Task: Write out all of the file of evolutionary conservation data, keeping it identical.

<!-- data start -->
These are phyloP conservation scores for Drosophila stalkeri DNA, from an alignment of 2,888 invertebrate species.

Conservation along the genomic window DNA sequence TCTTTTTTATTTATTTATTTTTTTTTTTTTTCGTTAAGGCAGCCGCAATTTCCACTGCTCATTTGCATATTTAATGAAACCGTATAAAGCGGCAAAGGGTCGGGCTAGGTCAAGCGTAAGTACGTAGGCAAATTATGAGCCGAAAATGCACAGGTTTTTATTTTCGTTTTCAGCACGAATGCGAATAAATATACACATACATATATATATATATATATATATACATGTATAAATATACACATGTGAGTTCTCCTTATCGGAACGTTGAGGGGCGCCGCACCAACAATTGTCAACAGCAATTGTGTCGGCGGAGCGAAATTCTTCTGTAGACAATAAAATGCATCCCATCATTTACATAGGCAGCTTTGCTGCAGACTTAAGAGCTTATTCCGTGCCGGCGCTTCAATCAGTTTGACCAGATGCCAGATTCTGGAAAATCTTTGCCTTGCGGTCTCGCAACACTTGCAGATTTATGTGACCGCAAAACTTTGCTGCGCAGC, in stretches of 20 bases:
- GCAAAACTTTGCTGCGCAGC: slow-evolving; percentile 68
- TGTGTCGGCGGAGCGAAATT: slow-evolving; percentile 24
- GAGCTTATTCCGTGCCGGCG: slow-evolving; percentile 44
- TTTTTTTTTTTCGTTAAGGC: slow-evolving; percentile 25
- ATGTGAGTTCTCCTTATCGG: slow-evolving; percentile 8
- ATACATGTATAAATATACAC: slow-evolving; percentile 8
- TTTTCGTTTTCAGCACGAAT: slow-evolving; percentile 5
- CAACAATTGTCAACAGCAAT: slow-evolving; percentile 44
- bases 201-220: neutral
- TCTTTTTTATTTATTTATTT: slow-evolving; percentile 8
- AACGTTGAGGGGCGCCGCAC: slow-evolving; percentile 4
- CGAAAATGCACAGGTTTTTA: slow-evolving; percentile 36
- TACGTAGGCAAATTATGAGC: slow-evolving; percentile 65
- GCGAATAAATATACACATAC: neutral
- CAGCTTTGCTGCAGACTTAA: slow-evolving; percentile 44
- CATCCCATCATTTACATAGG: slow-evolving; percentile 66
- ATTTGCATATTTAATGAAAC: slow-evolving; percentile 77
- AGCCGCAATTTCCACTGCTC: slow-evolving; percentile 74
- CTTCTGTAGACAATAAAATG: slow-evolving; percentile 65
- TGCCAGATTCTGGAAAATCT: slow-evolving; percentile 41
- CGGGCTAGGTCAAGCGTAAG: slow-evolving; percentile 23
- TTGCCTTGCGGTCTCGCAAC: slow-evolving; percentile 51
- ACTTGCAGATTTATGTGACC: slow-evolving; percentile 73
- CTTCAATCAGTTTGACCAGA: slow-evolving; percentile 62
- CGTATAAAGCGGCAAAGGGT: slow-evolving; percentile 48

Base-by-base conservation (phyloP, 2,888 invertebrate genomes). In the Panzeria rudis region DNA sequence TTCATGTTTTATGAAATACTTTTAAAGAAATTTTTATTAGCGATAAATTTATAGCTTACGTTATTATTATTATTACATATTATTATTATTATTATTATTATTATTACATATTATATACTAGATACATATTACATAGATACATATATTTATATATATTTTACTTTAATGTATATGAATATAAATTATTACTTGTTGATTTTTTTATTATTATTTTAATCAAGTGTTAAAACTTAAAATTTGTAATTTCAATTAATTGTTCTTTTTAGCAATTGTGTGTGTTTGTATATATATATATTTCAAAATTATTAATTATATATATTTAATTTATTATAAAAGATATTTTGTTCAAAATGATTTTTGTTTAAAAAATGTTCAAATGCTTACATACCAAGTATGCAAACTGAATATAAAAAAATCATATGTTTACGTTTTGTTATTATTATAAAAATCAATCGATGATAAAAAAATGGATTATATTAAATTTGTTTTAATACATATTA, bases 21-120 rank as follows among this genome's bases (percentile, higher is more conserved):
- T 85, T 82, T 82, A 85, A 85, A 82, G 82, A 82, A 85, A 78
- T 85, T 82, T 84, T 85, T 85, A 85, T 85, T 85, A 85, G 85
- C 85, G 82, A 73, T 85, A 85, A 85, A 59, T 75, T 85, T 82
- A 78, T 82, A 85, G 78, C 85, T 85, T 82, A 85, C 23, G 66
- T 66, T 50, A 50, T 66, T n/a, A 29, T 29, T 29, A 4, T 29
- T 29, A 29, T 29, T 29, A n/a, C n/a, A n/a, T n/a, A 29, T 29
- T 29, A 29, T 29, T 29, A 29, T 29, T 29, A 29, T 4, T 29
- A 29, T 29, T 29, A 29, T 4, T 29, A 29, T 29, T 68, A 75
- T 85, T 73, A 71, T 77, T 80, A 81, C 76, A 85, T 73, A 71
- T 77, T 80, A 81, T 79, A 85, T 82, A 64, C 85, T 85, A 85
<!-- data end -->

These are phyloP conservation scores for Drosophila stalkeri DNA, from an alignment of 2,888 invertebrate species.

Conservation along the genomic window DNA sequence TCTTTTTTATTTATTTATTTTTTTTTTTTTTCGTTAAGGCAGCCGCAATTTCCACTGCTCATTTGCATATTTAATGAAACCGTATAAAGCGGCAAAGGGTCGGGCTAGGTCAAGCGTAAGTACGTAGGCAAATTATGAGCCGAAAATGCACAGGTTTTTATTTTCGTTTTCAGCACGAATGCGAATAAATATACACATACATATATATATATATATATATATACATGTATAAATATACACATGTGAGTTCTCCTTATCGGAACGTTGAGGGGCGCCGCACCAACAATTGTCAACAGCAATTGTGTCGGCGGAGCGAAATTCTTCTGTAGACAATAAAATGCATCCCATCATTTACATAGGCAGCTTTGCTGCAGACTTAAGAGCTTATTCCGTGCCGGCGCTTCAATCAGTTTGACCAGATGCCAGATTCTGGAAAATCTTTGCCTTGCGGTCTCGCAACACTTGCAGATTTATGTGACCGCAAAACTTTGCTGCGCAGC, in stretches of 20 bases:
- GCAAAACTTTGCTGCGCAGC: slow-evolving; percentile 68
- TGTGTCGGCGGAGCGAAATT: slow-evolving; percentile 24
- GAGCTTATTCCGTGCCGGCG: slow-evolving; percentile 44
- TTTTTTTTTTTCGTTAAGGC: slow-evolving; percentile 25
- ATGTGAGTTCTCCTTATCGG: slow-evolving; percentile 8
- ATACATGTATAAATATACAC: slow-evolving; percentile 8
- TTTTCGTTTTCAGCACGAAT: slow-evolving; percentile 5
- CAACAATTGTCAACAGCAAT: slow-evolving; percentile 44
- bases 201-220: neutral
- TCTTTTTTATTTATTTATTT: slow-evolving; percentile 8
- AACGTTGAGGGGCGCCGCAC: slow-evolving; percentile 4
- CGAAAATGCACAGGTTTTTA: slow-evolving; percentile 36
- TACGTAGGCAAATTATGAGC: slow-evolving; percentile 65
- GCGAATAAATATACACATAC: neutral
- CAGCTTTGCTGCAGACTTAA: slow-evolving; percentile 44
- CATCCCATCATTTACATAGG: slow-evolving; percentile 66
- ATTTGCATATTTAATGAAAC: slow-evolving; percentile 77
- AGCCGCAATTTCCACTGCTC: slow-evolving; percentile 74
- CTTCTGTAGACAATAAAATG: slow-evolving; percentile 65
- TGCCAGATTCTGGAAAATCT: slow-evolving; percentile 41
- CGGGCTAGGTCAAGCGTAAG: slow-evolving; percentile 23
- TTGCCTTGCGGTCTCGCAAC: slow-evolving; percentile 51
- ACTTGCAGATTTATGTGACC: slow-evolving; percentile 73
- CTTCAATCAGTTTGACCAGA: slow-evolving; percentile 62
- CGTATAAAGCGGCAAAGGGT: slow-evolving; percentile 48

Base-by-base conservation (phyloP, 2,888 invertebrate genomes). In the Panzeria rudis region DNA sequence TTCATGTTTTATGAAATACTTTTAAAGAAATTTTTATTAGCGATAAATTTATAGCTTACGTTATTATTATTATTACATATTATTATTATTATTATTATTATTATTACATATTATATACTAGATACATATTACATAGATACATATATTTATATATATTTTACTTTAATGTATATGAATATAAATTATTACTTGTTGATTTTTTTATTATTATTTTAATCAAGTGTTAAAACTTAAAATTTGTAATTTCAATTAATTGTTCTTTTTAGCAATTGTGTGTGTTTGTATATATATATATTTCAAAATTATTAATTATATATATTTAATTTATTATAAAAGATATTTTGTTCAAAATGATTTTTGTTTAAAAAATGTTCAAATGCTTACATACCAAGTATGCAAACTGAATATAAAAAAATCATATGTTTACGTTTTGTTATTATTATAAAAATCAATCGATGATAAAAAAATGGATTATATTAAATTTGTTTTAATACATATTA, bases 21-120 rank as follows among this genome's bases (percentile, higher is more conserved):
- T 85, T 82, T 82, A 85, A 85, A 82, G 82, A 82, A 85, A 78
- T 85, T 82, T 84, T 85, T 85, A 85, T 85, T 85, A 85, G 85
- C 85, G 82, A 73, T 85, A 85, A 85, A 59, T 75, T 85, T 82
- A 78, T 82, A 85, G 78, C 85, T 85, T 82, A 85, C 23, G 66
- T 66, T 50, A 50, T 66, T n/a, A 29, T 29, T 29, A 4, T 29
- T 29, A 29, T 29, T 29, A n/a, C n/a, A n/a, T n/a, A 29, T 29
- T 29, A 29, T 29, T 29, A 29, T 29, T 29, A 29, T 4, T 29
- A 29, T 29, T 29, A 29, T 4, T 29, A 29, T 29, T 68, A 75
- T 85, T 73, A 71, T 77, T 80, A 81, C 76, A 85, T 73, A 71
- T 77, T 80, A 81, T 79, A 85, T 82, A 64, C 85, T 85, A 85